28 LIFESTYLE SATURDAY JULY 31 2021 NTNE01Z01MA - V1 AUSTRALIAS golden streak at the Tokyo Olympics is showing no signs of ending after Kaylee McKeown and Emily Seebohm qualified for todays 200m backstroke final. The Dolphins have won gold on each of the first six days of swimming, with Emma McKeon chalking up win number six yesterday. Australia has a great chance of making that seven in a row after Seebohm, competing in her fourth Olympics, set the fastest qualifying time of 2:07.12. You know a fair bit of a drop from last night which is always really good, Seebohm said. Thats what we wanted, you know, being in that first semi I didnt really have a chance to see how other people went so its basically just trying to set the pace for that. McKeown, who is the favourite to win her second gold after already taking out the 100m backstroke title, qualified fifth after coasting to the wall in 2:07.93. Aussie teammates set for backstroke quinella JULIAN LINDEN & ERIN SMITH Kaylee McKeown. 04 THE moment that Cate Campbell had been waiting and dreaming about for the past five years happened so quickly, it caught her completely by surprise. She knew as soon as she touched the wall after her 100m freestyle final at the Tokyo Olympics that she had swum well. She had raced her heart out. She had executed everything she wanted, and best of all, she hadnt had a repeat of her self-described choke in the final at Rio in 2016. But in a sport where success is invariably judged by the colour of the medals that swimmers receive, there was still a nagging doubt in her head about whether she had truly banished the demons from Rio. So she took a deep breath, huddled into the blocks, head bowed, before slowly turning around to look at the scoreboard at the other end of the pool to see where she finished. The look of relief, then jubilation, on her face said it all. It was real. She had placed third and won the bronze medal. She could not have been happier had she touched first and got the gold. This is my fourth Olympics, but this is only my second in dividual medal, she BEIJING, CHINA 2008 Won bronze in the womens 50m freestyle Won bronze in the womens 4x100m freestyle relay LONDON, ENGLAND 2012 Won gold in the womens 4x100m freestyle relay RIO, BRAZIL 2016 Won gold in the womens 4x100m freestyle relay Won silver in the womens 4x100m medley relay TOKYO, JAPAN 2020 (2021) Won gold in the womens 4x100m freestyle relay (WR) Won bronze in the womens 100m freestyle. The Beast of the Tokyo pool in line for six gold medals THE useless comparisons with Michael Phelps do a terrible disservice to Caeleb Dressel. With 23 Olympic gold medals in his possession, Phelps is in a league of his own so its futile to measure anyone elses achievements against his. Dressel will never win as many gold medals as the GOAT but that doesnt mean he is inferior to his fellow American because, in some ways, he might even be better, though you wont ever hear him say that. I dont think its fair to Michael, he told NBC. Hes a better swimmer than me. Im completely fine with saying that. Thats not my goal in the sport, to beat Michael. Im a very different athlete than Michael. He was at a whole other level. Built like a beast, the heavily tattooed Dressel is bigger and stronger than Phelps, and faster over sprint distances. He broke Phelps 100m butterfly world record and is quicker than him over 50m and 100m freestyle, but Phelps holds the edge in longer, more versatile events. With Phelps now retired and working in the commentary booth, Dressel has slipped comfortably into the role of the best male swimmer in the world, and is only enhancing his reputation in Tokyo, where he remains on track to win a staggering six gold medals. Hes already won two in the 4x100m freestyle relay and the individual 100m freestyle when he pipped Australias Kyle Chalmers by just 0.06sec and he could win two more on each of the final two days. The 24-year-old from Florida is favoured to win golds in the 50m freestyle and two medley relays, and also the 100m butterfly, where he has to take on another brute force, the Hungarian Kristof Milak, who snatched the 200m butterfly world record from Phelps. It promises to be a hot race and that suits Dressel just fine. JULIAN LINDEN CATES BRONZE OVATION A TRADIE turned Olympian is vying for a podium finish in Saturdays 100m butterfly final. Matt Temple, 22, swam 51.12s on Friday, putting him in sixth position for the final a lifelong dream for the Victorian scaffolder. I am pretty relieved seeing my name on the final after coming fourth in the semi-final I was a bit iffy, but the time was pretty quick, he said. Its pretty surreal to be in the final at the Olympics and hope fully I can improve on that time. Asked if he could make the podium, he said: It seems pretty close in the field, I touched within 1/100th of the second, so who knows what can happen. Likeable tradie fights way into Games final Temple. Bronze medallist Cate Campbell (right) throws her arm around 100m freestyle winner and fellow Aussie Emma McKeon on Friday in Tokyo. Picture: Attila Kisbenedek/AFP Dressel.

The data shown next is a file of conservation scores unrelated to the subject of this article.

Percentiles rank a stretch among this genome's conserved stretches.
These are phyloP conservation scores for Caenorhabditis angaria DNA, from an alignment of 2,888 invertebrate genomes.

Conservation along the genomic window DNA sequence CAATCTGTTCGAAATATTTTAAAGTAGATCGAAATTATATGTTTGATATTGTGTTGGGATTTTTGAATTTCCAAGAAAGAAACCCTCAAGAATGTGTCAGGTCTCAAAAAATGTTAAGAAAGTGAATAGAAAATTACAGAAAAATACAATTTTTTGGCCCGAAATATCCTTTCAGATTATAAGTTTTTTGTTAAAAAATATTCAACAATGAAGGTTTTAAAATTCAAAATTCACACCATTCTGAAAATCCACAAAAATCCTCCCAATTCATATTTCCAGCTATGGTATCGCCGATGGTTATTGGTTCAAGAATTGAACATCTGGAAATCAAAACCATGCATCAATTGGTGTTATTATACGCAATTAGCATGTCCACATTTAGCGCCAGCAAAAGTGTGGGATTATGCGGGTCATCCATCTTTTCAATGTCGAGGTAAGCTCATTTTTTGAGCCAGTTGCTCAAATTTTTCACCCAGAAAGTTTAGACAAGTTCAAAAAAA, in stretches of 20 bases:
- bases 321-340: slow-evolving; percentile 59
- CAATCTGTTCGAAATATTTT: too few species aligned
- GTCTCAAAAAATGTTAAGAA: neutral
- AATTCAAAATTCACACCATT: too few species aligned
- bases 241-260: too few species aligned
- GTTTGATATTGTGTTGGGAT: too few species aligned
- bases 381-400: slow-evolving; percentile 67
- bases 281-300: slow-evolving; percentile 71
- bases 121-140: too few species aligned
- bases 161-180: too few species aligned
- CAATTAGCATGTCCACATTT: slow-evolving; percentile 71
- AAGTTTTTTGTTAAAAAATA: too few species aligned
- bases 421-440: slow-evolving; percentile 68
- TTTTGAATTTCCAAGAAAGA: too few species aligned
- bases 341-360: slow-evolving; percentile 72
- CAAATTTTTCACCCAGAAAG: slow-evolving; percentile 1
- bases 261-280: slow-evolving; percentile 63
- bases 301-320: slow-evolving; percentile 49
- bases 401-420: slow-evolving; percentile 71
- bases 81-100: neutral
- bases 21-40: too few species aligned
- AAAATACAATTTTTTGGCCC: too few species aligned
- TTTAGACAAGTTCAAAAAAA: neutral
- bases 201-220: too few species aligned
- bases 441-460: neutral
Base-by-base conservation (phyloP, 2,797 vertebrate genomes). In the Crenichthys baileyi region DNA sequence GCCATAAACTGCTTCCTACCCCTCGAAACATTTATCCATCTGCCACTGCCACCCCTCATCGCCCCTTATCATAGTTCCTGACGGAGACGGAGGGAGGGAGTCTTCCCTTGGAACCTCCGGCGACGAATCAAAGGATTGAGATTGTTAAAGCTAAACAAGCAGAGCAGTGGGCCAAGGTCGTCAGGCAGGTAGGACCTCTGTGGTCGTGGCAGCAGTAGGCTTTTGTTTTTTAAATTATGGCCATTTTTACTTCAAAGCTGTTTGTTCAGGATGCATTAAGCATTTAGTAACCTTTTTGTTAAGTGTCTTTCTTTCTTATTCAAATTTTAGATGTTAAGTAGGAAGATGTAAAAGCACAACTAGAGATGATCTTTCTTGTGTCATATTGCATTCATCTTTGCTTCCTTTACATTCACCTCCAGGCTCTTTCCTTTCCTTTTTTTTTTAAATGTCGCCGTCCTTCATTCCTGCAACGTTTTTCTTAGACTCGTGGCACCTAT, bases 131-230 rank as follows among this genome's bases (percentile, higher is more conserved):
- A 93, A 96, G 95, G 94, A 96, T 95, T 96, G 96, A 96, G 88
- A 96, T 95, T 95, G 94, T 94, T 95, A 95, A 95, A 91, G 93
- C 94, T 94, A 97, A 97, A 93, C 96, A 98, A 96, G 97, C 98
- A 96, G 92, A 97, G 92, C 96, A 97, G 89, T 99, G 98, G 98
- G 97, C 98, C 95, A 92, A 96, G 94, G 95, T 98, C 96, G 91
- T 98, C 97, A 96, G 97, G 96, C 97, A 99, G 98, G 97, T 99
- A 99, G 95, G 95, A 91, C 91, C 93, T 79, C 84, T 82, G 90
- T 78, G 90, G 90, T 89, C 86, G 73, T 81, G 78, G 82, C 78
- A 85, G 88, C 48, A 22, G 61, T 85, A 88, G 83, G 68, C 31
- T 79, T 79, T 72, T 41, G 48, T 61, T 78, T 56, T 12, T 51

Aboriginal and Torres Strait Islander people are advised that this website may contain the names, voices and images of people who have died, as well as other culturally sensitive content. Please be aware that some collection items may use outdated phrases or words which reflect the attitude of the creator at the time, and are now considered offensive.

We use temporary cookies on this site to provide functionality.
By continuing to use this site without changing your settings, you consent to our use of cookies.